In formulating curriculum goals and objectives, learning outcomes, competencies, or whatever terminology is used for this concept you want to accomplish (and they vary in different countries), each particular school must give their attention to 1) the needs of the students in general, 2) the needs of particular students, 3) the needs/ requirements of their governing body (usually the state department of education), 4) the particular needs of their community, and 5) the needs derived from the subject matter (certain essential areas or topics, as well as the general structure, itself). The needs of the students cannot be completely disunioned from the needs of the community/society or vice verse. The important point is for the curriculum planner to recognize the needs. This, of course, would also encompass student interest and wants in curriculum development. Educators must be practical, but wishes, desires, and longings should not automatically be ruled out in curriculum planning. This author believes that dreams are the bricks that make up reality.
Some curriculum specialists, such as Oliva (1982), have identified six levels of student needs. They are 1) human; 2) national; 3) state or regional; 4) community, 5) school; and 6) individual. If you recall, Maslow (1954) pioneered this branch of psychology nearly 50 years ago with his classic “hierarchy of basic needs,” and it is still a good reference point to keep in mind, as educators. His “hierarchy” began with the most basic, upon which fulfilling would allow one to progress to the next need up the pyramid: 1) maintenance needs; 2) security needs; 3) love needs; 4) belonging needs; 5) esteem needs; 6) self-actualization needs. These principles are still very useful and valid as we approach the Twenty-first Century.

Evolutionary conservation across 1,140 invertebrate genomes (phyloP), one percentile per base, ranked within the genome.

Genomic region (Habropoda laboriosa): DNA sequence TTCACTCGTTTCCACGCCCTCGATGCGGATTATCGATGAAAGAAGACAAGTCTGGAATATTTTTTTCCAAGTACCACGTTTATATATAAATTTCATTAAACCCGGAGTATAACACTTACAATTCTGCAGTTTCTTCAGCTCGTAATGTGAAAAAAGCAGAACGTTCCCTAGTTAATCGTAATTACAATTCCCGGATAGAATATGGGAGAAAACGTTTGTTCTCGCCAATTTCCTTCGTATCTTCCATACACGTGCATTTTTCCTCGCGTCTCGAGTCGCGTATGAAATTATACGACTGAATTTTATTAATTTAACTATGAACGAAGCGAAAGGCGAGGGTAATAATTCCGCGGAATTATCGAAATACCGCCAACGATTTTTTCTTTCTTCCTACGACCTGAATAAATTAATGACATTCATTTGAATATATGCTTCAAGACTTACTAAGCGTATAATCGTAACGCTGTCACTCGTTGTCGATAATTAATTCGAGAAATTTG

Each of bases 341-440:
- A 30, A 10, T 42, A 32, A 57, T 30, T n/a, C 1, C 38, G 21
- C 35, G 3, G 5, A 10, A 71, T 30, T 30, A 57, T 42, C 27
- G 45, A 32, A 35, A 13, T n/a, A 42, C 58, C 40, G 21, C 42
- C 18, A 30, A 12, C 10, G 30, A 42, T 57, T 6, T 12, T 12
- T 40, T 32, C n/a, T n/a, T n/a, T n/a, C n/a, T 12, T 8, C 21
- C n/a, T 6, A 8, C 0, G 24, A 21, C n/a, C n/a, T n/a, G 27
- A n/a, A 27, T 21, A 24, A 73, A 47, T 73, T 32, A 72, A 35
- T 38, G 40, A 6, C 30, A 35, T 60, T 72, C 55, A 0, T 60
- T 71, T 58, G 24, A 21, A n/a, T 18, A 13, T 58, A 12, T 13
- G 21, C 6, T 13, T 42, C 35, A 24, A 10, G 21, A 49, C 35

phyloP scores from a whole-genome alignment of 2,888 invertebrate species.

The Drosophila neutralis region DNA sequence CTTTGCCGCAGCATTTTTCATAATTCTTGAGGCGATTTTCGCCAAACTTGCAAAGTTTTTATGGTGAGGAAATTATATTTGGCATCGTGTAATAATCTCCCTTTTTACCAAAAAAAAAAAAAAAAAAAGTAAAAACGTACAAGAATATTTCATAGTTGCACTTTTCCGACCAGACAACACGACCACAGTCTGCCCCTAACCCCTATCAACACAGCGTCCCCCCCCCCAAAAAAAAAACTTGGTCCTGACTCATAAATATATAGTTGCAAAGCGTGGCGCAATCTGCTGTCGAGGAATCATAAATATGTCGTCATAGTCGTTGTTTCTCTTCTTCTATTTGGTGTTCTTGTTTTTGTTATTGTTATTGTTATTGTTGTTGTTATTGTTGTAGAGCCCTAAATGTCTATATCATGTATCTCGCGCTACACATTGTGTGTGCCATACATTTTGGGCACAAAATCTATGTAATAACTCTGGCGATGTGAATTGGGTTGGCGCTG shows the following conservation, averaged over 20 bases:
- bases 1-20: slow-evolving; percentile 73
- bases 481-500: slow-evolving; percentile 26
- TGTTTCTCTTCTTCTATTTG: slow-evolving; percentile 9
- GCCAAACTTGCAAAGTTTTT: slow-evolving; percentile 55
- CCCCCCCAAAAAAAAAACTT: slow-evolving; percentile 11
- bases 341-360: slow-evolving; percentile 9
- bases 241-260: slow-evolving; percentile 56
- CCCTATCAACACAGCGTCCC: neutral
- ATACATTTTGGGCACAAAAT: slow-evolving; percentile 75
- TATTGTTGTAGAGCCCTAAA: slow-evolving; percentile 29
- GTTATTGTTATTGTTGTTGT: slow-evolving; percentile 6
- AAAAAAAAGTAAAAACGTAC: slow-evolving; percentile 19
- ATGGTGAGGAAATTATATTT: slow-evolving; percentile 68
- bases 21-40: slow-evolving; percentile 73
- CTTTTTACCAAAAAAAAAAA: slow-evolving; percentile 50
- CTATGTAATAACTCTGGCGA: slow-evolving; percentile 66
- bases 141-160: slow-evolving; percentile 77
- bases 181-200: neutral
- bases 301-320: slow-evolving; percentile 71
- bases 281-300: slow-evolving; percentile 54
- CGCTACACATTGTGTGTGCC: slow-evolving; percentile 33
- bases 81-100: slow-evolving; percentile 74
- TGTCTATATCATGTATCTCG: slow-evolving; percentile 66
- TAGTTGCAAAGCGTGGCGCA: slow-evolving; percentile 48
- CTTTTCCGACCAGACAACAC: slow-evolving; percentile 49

In the earlier stages of planning, the curriculum worker should perform a “needs assessment.” This is simply a process for identifying programmatic needs that must be addressed by the planners. It is a process of defining the desired outcome and the innovation necessary to reach it. This involves a survey of perceived needs by students, teachers, and parents. It requires the collection of data, as well as an evaluation. Oliva (1982) proposes a very good outline of what is involved in conducting a needs assessment.
The point here is not to sell the reader on one particular format or plan of attack, but to emphasize that needs assessment, curriculum development and curriculum reconstruction are systematic processes that continually require upgrading. If there is more than one way to skin a cat, then there must be a couple dozen ways to approach curriculum construction/reconstruction. Too often educators are intimidated and afraid they will look “dumb” or out of vogue if they do not perform tasks just as their neighbor. If each school is uniquely special and different, then there may be justification for tailoring the curriculum process, as well as tailoring the curriculum. That is not a license to be unprofessional or intellectually sloppy, but it does mean that uniqueness has a price. Notice another approach for the planning of a needs assessment, called the Madison model.
copyright (c) 1998 BioScience Education
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